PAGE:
On one level Oil is about oil, its initial, revolutionary properties, the political battles fought to control its sources, the physical skirmishes, and the misuse of it. The destruction oil has caused and the grand social impact it has had on every single life. But these commentaries are undercurrents in a family story that explores feminism and ways to be women. From Violette Ayad‘s portrayal of women of colour to Abbey Morgan growing and finally finding her autonomy as a single woman as Amy, the plight of women is explored from all angles. Ayad in Tehran is distrusted by the English, and jealously mistreated as she is seen as favoured by the young Amy. A later vignette sees the pair reunited as friends, however while Amy is merely playing at conflict, Aminah passionately explains that she doesn’t have a choice. The 70s sees the rift between May and Amy crack and divide – unable to be fully reconciled down the generations. Amy, a hippy riles up her mother, this time a big executive in a oil company. Their back and forth appears light at first, but Hickson is the master of the double meaning. Discussing ice-cream and boyfriends gets just as heated as large corporations and war. Mcelhinney gives a death stare like no other – May tells it straight and gives some damn good advice to boot. Morgan’s Amy physically distorts herself to get out her frustrations, lashing out violently but in the end, May doesn’t hold back and tells Amy that she has so much potential – don’t waste it on anyone else.

Oil by Ella Hickson is a brilliant work that takes something that should be at the forefront of our collective minds and keeps it steadily there – pulsing throughout every section. It’s scope is epic – Imperialist Iran, power crises UK, war-torn Syria and beyond with more than just these historical eras explored but their derivative genres as well. Hickson is a genius – each era references theatre styles that relate to it, something Mitchell’s direction embraces fully. From Chekhov-style struggles to Bernard-Shaw Imperialism, even kitchen sink dramas of the 70s and an Ender’s Game reference that brings it all back full circle, Oil by Ella Hickson is a show for theatre-lovers. It’s also completely its own thing, creating an entirely new way of presenting theatre whilst standing high on the platform of its predecessors – and if that’s not a metaphor for oil itself, then I don’t know what is.

Oil by Ella Hickson is on at The State Theatre Centre of WA until 27th November 2022. TICKETS

The Fourth Wall acknowledges the traditional custodians of the land we engage in storytelling on – the Wadjhuk people of the Noongar nation. We pay respects to their elders past, present, and emerging.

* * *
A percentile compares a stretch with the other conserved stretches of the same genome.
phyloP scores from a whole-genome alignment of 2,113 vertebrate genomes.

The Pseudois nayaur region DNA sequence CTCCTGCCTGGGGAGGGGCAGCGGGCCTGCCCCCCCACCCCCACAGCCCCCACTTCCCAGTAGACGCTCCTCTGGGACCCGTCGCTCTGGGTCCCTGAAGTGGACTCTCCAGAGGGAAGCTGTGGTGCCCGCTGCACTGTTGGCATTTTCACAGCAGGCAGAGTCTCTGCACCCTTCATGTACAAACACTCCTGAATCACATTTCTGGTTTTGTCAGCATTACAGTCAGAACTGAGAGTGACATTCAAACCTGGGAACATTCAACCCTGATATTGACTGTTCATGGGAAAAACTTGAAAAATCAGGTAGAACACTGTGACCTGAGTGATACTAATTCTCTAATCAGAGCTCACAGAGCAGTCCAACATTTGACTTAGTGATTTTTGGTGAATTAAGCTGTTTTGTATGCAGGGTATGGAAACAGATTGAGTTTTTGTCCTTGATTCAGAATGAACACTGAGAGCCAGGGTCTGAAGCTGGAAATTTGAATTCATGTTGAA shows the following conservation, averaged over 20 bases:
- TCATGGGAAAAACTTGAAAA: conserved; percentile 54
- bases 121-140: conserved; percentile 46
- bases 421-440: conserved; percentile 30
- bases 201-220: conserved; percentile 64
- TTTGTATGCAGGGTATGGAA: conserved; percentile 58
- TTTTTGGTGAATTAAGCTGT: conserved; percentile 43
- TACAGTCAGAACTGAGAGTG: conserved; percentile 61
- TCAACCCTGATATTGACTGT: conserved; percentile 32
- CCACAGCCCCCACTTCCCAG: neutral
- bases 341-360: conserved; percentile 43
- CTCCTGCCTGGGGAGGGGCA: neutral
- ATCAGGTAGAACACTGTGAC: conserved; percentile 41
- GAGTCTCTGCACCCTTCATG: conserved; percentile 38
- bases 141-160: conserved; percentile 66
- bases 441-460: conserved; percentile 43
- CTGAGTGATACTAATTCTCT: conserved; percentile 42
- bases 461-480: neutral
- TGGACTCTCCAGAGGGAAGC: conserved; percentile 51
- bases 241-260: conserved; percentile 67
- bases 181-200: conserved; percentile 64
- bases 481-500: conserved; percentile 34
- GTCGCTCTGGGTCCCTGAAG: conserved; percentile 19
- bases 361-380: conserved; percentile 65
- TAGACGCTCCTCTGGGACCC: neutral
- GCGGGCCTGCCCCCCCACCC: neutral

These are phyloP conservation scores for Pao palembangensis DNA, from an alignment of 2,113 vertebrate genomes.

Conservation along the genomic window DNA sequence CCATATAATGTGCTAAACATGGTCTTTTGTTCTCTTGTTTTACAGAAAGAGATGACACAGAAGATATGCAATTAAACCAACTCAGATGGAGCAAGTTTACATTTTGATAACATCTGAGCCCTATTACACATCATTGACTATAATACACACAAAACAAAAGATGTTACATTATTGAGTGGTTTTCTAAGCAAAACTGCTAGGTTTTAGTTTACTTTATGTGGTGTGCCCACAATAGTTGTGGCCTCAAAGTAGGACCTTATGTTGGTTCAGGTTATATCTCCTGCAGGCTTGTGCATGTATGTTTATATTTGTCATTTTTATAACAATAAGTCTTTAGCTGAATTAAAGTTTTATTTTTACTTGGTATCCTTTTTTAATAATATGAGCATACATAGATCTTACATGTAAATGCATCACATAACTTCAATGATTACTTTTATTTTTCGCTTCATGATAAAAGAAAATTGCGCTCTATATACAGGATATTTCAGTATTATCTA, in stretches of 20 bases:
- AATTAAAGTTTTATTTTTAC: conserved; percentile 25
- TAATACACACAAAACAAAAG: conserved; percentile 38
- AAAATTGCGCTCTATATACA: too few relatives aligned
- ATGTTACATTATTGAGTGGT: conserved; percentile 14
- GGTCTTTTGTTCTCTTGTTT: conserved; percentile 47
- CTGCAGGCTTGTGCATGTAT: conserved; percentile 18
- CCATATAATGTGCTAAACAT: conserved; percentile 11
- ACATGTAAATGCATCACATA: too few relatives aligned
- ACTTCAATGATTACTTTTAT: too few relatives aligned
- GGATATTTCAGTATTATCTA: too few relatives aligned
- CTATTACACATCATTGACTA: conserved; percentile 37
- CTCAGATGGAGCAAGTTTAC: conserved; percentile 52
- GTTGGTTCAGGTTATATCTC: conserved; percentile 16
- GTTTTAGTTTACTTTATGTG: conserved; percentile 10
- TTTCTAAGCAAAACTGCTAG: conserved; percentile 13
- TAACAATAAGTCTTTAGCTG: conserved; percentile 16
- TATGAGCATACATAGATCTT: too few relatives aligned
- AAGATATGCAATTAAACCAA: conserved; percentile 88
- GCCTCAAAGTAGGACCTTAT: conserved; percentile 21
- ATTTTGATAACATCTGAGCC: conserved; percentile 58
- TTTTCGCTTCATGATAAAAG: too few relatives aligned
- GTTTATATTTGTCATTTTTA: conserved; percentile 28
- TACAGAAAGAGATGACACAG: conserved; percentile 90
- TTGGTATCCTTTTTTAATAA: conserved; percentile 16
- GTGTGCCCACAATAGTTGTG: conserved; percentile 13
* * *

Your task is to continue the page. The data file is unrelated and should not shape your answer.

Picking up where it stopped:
Keep up with The Fourth Wall on Facebook and @fourth_wall_media on Instagram to see what we’re up to in 2022.

Article, Coming Soon, on now

What’s On September – December 2020

What’s On


Follow Dracula, whose lonely soul is determined to reunite with his lost love, Mina and in doing so begins a reign of terror and seduction, draining the life from those around her to get what he so desires. Brought to you by the always brilliant West Australian BalletDracula is the ambitious show gracing the boards of the beautiful stage of His Majesty’s Theatre – the perfect setting for this adaptation of the classic gothic Victorian tale by Bram Stoker which captured the sensibilities of the era.

WHEN: 11 – 26 September 2020 | Various times

WHERE: His Majesty’s Theatre | PERTH

INFO: Tickets $22 – $120 | Duration 2hrs 25mins | Interval | Contains stylised violence

TICKETS: https://waballet.com.au/whats-on/dracula2020/

‘Dracula’ WA Ballet Production 2018 – 4th September 2018 / Photography © Jon Green 2018 – All Rights Reserved


Based on the story by Hans Christian Andersen the opera tells of an Emperor who is enchanted by the singing of a nightingale in his garden. The Emperor convinces the nightingale to sing for him but when gifted with a new mechanical nightingale, he becomes obsessed with his toy and the real nightingale flies away.

WHEN: 3rd & 4th October 2020 | 11am & 2pm

WHERE: His Majesty’s Theatre | Perth

INFO: Tickets $25 – $45 | Duration 50 mins | Relaxed Performance 11am 4th October | Suitable 4+ | Sung in English

LINK: https://www.ptt.wa.gov.au/venues/his-majestys-theatre/whats-on/the-nightingale/


THE OTHER PLACE – Fremantle Theatre Company

Sharr White’s THE OTHER PLACE is about a very brilliant doctor who watches her world slip through her fingers, unraveling thread-by-thread without her; she is a woman at once taunted by her daughter, the echo of loss and a whisper of hope, striving to make sense of her place in the world and a grasp on a very elusive peace of mind.